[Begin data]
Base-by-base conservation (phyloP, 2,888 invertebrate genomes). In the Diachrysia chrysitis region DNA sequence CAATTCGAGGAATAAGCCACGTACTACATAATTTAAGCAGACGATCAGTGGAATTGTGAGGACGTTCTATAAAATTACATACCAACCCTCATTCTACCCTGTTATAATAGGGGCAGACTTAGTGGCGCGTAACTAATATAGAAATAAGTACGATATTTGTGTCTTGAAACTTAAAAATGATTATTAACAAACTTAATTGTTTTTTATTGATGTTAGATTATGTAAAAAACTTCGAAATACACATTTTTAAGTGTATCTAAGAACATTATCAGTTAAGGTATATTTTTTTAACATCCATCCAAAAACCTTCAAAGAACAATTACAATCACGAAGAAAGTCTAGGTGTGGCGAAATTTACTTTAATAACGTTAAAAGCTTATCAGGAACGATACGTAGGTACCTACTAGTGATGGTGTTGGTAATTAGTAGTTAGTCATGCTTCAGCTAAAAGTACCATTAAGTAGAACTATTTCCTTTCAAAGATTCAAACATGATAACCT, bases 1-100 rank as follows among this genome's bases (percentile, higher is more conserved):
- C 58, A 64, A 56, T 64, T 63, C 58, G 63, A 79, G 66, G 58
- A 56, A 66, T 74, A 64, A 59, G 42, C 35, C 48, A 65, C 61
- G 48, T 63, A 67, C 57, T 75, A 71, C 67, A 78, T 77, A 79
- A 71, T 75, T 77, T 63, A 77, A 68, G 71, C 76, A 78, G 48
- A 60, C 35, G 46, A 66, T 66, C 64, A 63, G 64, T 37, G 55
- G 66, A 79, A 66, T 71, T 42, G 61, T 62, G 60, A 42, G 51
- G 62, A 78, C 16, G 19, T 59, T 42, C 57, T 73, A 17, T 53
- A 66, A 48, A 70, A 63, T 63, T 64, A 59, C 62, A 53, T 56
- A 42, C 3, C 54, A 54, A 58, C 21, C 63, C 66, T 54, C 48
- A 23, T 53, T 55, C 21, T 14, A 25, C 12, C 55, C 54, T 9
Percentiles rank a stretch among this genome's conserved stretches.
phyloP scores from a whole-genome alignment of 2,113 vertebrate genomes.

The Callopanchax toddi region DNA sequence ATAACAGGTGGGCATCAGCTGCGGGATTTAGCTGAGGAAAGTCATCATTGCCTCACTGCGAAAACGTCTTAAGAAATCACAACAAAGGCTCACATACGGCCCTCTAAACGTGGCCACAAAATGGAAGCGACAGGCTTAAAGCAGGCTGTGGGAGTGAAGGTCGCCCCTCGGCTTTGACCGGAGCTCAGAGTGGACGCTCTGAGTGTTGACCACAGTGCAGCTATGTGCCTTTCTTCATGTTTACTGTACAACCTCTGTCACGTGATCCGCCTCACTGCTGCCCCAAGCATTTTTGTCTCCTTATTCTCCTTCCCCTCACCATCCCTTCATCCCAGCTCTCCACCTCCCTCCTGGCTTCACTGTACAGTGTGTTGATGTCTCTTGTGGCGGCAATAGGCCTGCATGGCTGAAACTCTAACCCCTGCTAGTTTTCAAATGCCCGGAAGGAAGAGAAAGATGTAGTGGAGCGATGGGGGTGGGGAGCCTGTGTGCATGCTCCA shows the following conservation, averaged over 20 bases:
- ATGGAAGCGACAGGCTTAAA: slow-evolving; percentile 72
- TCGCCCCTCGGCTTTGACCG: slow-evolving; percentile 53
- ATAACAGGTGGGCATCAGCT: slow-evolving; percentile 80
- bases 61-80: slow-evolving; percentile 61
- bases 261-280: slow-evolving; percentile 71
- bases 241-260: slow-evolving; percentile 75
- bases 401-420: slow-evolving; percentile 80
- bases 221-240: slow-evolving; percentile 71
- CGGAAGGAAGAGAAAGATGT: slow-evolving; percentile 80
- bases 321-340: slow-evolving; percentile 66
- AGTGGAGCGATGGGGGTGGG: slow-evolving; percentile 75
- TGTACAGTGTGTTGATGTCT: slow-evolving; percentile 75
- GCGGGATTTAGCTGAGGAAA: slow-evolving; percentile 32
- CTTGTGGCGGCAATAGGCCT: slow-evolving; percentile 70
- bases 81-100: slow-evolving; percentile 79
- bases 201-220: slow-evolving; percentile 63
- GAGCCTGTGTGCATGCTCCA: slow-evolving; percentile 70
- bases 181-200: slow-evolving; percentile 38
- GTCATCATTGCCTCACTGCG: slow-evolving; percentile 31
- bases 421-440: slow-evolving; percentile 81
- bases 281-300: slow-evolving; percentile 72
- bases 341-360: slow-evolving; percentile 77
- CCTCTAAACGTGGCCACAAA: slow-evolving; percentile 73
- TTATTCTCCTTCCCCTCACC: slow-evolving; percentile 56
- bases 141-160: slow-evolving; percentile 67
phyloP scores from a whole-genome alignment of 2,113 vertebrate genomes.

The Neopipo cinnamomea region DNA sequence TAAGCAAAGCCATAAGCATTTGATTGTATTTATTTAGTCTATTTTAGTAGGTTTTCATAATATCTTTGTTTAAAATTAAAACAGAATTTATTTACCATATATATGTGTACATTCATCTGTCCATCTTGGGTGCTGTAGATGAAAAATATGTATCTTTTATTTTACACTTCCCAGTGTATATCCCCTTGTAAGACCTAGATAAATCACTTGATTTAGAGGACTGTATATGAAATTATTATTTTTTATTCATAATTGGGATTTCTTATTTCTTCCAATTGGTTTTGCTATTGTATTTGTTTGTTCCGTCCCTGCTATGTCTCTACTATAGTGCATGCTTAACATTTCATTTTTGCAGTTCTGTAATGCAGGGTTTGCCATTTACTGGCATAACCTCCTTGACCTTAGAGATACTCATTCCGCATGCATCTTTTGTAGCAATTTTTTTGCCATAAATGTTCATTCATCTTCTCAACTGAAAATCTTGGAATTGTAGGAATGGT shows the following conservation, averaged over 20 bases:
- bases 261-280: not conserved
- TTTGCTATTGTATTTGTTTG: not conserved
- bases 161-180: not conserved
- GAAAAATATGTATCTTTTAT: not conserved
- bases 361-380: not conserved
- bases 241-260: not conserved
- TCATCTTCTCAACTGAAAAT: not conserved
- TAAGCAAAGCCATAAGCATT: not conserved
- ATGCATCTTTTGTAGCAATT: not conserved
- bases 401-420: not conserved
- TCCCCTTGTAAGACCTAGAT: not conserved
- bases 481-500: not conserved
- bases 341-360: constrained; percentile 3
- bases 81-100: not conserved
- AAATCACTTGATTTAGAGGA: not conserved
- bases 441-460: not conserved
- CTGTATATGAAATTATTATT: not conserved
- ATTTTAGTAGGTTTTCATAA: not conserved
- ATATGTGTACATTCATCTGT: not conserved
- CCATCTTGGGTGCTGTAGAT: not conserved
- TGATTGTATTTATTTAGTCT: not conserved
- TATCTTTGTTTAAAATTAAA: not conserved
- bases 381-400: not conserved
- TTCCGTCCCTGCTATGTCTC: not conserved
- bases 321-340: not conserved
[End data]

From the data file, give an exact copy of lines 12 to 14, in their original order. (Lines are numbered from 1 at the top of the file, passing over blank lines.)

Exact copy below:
Percentiles rank a stretch among this genome's conserved stretches.
phyloP scores from a whole-genome alignment of 2,113 vertebrate genomes.

The Callopanchax toddi region DNA sequence ATAACAGGTGGGCATCAGCTGCGGGATTTAGCTGAGGAAAGTCATCATTGCCTCACTGCGAAAACGTCTTAAGAAATCACAACAAAGGCTCACATACGGCCCTCTAAACGTGGCCACAAAATGGAAGCGACAGGCTTAAAGCAGGCTGTGGGAGTGAAGGTCGCCCCTCGGCTTTGACCGGAGCTCAGAGTGGACGCTCTGAGTGTTGACCACAGTGCAGCTATGTGCCTTTCTTCATGTTTACTGTACAACCTCTGTCACGTGATCCGCCTCACTGCTGCCCCAAGCATTTTTGTCTCCTTATTCTCCTTCCCCTCACCATCCCTTCATCCCAGCTCTCCACCTCCCTCCTGGCTTCACTGTACAGTGTGTTGATGTCTCTTGTGGCGGCAATAGGCCTGCATGGCTGAAACTCTAACCCCTGCTAGTTTTCAAATGCCCGGAAGGAAGAGAAAGATGTAGTGGAGCGATGGGGGTGGGGAGCCTGTGTGCATGCTCCA shows the following conservation, averaged over 20 bases: